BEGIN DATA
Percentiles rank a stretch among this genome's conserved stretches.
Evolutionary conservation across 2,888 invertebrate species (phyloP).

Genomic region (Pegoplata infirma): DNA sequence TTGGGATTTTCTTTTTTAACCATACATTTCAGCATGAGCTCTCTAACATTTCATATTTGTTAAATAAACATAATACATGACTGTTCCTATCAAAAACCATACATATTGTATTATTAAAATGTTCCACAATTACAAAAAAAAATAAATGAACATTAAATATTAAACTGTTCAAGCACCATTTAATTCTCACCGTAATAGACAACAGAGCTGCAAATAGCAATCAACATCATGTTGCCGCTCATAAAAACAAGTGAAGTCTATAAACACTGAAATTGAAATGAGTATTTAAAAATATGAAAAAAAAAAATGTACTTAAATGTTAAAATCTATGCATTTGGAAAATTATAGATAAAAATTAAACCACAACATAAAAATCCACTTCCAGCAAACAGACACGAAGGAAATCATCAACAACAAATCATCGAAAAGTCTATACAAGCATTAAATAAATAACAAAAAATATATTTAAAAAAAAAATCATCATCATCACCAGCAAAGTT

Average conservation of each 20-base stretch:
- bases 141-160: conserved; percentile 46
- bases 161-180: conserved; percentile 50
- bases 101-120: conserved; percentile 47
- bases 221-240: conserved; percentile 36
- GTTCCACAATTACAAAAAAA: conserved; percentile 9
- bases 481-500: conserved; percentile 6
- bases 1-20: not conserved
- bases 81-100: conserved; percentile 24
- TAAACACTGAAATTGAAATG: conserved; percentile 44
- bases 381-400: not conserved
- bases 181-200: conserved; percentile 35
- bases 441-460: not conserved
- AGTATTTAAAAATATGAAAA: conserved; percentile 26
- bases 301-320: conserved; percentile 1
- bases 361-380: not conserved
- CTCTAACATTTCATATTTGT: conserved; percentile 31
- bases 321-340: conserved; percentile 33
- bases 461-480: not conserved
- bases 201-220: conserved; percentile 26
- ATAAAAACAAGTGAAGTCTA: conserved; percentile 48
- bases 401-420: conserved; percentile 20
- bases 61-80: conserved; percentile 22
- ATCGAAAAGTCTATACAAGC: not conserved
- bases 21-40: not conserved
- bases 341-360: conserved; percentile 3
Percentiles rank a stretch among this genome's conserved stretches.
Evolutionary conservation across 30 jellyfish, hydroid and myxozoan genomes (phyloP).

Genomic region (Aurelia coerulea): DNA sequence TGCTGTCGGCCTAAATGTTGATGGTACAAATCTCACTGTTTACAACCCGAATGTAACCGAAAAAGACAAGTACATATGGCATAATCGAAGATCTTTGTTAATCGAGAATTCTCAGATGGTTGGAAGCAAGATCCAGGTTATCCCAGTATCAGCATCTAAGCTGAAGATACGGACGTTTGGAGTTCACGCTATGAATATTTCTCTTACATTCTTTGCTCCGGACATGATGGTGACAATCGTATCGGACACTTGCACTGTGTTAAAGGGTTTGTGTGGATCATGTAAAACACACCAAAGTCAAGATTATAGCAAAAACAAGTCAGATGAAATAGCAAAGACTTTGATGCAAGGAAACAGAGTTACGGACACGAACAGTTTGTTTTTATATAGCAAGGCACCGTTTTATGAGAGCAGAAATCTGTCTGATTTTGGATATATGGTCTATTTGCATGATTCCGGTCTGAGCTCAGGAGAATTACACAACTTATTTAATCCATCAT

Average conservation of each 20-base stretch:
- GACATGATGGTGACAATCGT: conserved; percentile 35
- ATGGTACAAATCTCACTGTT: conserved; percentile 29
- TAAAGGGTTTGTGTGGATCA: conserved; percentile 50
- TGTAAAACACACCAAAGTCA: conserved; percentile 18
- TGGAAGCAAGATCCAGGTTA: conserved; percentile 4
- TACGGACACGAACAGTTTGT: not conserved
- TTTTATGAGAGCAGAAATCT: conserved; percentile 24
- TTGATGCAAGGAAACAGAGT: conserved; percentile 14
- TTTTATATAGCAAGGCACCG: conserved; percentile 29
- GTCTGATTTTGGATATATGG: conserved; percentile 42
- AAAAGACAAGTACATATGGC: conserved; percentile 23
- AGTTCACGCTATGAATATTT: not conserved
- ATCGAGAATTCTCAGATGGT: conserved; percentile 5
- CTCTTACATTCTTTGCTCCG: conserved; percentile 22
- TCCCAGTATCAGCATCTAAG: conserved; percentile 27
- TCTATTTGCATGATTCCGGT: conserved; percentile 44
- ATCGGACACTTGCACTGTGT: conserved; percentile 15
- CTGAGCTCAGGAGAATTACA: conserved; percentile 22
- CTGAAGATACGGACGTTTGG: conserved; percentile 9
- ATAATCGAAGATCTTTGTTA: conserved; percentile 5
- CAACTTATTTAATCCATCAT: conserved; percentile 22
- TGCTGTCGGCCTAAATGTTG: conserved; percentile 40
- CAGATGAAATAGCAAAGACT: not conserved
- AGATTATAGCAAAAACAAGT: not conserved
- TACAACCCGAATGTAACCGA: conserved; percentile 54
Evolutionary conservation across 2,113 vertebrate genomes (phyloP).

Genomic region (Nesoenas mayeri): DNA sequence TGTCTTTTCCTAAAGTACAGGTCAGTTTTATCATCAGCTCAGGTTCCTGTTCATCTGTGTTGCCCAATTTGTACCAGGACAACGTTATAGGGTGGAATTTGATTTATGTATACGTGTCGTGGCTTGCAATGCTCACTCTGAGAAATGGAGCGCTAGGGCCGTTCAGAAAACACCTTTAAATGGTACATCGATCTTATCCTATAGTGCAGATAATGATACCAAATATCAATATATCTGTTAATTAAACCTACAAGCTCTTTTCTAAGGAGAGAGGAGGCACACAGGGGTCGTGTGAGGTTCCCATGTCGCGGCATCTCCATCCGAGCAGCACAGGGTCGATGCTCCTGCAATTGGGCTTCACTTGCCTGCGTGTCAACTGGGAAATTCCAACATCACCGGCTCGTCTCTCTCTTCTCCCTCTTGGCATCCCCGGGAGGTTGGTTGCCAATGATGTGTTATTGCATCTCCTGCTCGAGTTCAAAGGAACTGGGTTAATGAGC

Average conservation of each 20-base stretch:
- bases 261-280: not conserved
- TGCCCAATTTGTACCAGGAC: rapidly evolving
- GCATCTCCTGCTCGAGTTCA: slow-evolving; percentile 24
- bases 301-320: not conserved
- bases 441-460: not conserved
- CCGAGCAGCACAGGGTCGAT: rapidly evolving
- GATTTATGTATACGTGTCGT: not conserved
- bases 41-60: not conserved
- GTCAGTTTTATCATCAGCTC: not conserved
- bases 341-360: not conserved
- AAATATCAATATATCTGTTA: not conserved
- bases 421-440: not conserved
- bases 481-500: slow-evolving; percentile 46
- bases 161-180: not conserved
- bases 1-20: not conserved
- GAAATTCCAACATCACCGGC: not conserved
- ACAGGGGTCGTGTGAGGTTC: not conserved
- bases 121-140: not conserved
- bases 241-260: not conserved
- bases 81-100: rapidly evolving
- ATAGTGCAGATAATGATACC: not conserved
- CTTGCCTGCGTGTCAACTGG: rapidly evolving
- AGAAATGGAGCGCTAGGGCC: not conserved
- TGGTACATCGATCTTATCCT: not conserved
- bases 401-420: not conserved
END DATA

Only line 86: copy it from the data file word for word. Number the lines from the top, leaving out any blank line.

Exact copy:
- bases 401-420: not conserved